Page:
Why They’re Dreaded: Lunges are notorious for the burn they bring, targeting each leg independently and unearthing imbalances in strength and flexibility. The soreness after a lunge session can be enough to make even the toughest athletes cringe. It’s like a giant step that tests your balance, strength, and coordination all at once.
Lunges can be tricky because they require you to balance on one leg while moving, which is more challenging than it sounds. You must keep your upper body straight, make sure your front knee doesn’t go past your toes, and control your movement up and down. It’s a bit like trying to walk on a tightrope while carrying a glass of water – you need to be steady and careful, or you might wobble and spill!
Why You Should Do Them: Lunges are unparalleled in sculpting balanced muscle tone, improving stability, and enhancing athletic performance. They also boost your metabolism by working large muscle groups, aiding in fat loss.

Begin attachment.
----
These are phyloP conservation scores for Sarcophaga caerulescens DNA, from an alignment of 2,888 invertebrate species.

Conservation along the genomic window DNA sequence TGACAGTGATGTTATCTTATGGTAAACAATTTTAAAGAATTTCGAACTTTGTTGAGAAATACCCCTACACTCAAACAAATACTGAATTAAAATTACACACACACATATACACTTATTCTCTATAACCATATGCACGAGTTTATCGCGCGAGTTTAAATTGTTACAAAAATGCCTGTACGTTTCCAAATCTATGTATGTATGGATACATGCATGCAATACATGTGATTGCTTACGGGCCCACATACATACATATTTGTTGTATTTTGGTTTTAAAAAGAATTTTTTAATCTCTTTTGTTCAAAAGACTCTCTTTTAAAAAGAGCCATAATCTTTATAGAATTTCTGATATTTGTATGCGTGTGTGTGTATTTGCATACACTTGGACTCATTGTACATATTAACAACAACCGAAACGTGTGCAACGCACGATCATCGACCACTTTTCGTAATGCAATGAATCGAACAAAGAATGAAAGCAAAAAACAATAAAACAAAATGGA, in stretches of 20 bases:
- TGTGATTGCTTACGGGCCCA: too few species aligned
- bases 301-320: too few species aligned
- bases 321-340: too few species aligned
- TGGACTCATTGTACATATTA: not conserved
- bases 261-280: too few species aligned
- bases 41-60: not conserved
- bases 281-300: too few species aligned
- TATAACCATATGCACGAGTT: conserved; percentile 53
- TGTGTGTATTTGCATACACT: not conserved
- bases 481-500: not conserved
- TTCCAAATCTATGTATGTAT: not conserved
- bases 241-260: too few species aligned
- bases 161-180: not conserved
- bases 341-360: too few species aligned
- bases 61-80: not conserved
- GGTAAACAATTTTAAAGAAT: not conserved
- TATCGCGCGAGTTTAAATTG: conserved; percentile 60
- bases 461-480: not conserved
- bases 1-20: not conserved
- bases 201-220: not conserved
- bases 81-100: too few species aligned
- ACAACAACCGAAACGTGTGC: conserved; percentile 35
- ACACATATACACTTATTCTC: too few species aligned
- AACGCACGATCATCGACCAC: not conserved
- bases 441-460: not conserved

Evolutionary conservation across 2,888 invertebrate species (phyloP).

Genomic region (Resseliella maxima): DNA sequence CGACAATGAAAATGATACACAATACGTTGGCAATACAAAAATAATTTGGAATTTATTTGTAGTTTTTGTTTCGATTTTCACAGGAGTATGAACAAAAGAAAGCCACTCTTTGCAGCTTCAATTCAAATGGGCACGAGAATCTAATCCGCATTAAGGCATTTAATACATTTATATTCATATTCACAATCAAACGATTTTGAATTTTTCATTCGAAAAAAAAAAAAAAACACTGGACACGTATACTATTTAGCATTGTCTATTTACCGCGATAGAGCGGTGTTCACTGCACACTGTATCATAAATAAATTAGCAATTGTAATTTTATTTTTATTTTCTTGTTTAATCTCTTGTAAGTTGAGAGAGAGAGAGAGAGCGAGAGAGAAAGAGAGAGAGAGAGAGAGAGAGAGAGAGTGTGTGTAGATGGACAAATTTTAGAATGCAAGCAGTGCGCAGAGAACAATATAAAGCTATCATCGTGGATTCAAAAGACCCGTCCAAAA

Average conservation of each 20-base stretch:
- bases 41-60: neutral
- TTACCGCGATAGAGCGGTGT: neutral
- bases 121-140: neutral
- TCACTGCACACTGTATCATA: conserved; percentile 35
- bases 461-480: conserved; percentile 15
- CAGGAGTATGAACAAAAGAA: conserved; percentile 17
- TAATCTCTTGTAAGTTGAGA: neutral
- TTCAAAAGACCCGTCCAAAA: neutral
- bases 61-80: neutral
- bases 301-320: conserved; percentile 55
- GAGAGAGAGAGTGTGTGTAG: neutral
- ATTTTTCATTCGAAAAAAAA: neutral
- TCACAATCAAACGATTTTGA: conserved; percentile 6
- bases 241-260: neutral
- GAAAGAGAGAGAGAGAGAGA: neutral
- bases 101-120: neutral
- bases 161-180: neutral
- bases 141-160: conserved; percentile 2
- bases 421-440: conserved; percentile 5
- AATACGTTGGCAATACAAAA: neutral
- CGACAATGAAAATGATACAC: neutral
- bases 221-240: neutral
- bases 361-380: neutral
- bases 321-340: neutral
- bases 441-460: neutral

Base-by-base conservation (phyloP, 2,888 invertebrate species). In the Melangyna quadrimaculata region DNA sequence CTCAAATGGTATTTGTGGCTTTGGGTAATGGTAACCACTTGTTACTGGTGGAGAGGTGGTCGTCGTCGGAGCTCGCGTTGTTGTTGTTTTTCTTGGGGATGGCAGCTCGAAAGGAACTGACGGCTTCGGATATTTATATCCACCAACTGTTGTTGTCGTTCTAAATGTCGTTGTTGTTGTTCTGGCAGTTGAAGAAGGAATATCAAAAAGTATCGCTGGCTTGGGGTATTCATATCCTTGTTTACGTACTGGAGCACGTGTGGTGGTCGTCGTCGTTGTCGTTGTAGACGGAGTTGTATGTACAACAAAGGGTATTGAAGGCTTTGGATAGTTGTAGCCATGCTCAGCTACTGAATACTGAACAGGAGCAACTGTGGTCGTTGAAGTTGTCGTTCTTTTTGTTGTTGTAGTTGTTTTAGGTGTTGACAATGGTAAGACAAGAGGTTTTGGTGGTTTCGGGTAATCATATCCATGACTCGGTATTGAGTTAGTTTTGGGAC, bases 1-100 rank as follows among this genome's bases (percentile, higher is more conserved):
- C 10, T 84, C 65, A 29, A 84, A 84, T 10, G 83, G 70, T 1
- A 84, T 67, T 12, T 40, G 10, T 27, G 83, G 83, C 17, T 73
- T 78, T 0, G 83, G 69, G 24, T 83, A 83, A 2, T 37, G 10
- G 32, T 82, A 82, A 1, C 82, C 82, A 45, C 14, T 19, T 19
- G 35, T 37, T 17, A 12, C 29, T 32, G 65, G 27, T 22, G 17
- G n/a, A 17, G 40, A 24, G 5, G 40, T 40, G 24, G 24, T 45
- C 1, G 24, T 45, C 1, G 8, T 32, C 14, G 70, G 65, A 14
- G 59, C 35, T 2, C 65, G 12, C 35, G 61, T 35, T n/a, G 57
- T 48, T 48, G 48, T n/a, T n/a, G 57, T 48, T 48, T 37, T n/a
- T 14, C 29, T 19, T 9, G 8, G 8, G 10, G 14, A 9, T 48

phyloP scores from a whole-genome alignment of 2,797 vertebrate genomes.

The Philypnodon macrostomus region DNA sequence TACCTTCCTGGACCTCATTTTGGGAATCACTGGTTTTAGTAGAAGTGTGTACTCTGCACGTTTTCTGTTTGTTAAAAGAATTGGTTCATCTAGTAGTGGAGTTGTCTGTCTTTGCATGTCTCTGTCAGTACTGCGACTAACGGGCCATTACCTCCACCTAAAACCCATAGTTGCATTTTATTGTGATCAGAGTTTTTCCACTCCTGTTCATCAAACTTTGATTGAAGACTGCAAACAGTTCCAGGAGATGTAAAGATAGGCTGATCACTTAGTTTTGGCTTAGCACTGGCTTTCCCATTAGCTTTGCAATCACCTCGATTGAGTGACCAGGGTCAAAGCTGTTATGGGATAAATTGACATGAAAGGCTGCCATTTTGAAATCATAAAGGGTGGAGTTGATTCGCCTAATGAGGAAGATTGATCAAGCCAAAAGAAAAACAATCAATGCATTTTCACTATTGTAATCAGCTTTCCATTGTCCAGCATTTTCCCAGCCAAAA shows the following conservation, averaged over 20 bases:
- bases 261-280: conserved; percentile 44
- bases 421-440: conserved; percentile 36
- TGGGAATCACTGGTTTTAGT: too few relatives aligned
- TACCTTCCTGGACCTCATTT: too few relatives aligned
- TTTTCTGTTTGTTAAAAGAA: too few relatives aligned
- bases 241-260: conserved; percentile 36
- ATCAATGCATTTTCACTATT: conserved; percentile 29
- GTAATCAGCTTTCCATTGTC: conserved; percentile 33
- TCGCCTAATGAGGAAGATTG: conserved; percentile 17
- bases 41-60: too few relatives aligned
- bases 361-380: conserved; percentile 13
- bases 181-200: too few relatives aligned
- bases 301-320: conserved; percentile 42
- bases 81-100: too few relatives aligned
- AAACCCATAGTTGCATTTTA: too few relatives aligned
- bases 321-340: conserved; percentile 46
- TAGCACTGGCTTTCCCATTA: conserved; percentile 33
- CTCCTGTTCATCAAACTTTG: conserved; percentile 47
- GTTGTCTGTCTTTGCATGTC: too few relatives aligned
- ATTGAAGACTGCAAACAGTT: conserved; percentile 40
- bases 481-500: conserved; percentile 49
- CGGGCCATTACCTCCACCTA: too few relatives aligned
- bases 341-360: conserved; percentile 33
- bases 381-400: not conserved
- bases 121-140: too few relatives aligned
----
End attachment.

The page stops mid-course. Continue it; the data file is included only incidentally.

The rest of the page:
Lunges also help with your flexibility, especially in your hips, which is super important because a lot of us sit down a lot for work or when playing sports. Sitting a lot can tighten your hips, but lunges help keep them flexible and happy.
Why They’re Dreaded: At its core, the deadlift involves lifting a loaded barbell off the ground to the level of your hips and then lowering it back down. It sounds straightforward, but it’s a complex movement that engages your entire body, focusing mainly on your posterior chain—the muscles on the backside of your body, including your hamstrings, glutes, lower back, and traps.
The deadlift is challenging for several reasons. First, it requires good form and technique. Proper alignment and execution are crucial to prevent injury and to ensure you’re effectively engaging the right muscles. This means keeping your back straight, your core engaged, and your feet planted firmly on the ground as you lift and lower the weight. The mental focus and physical coordination it demands can make it seem daunting at first.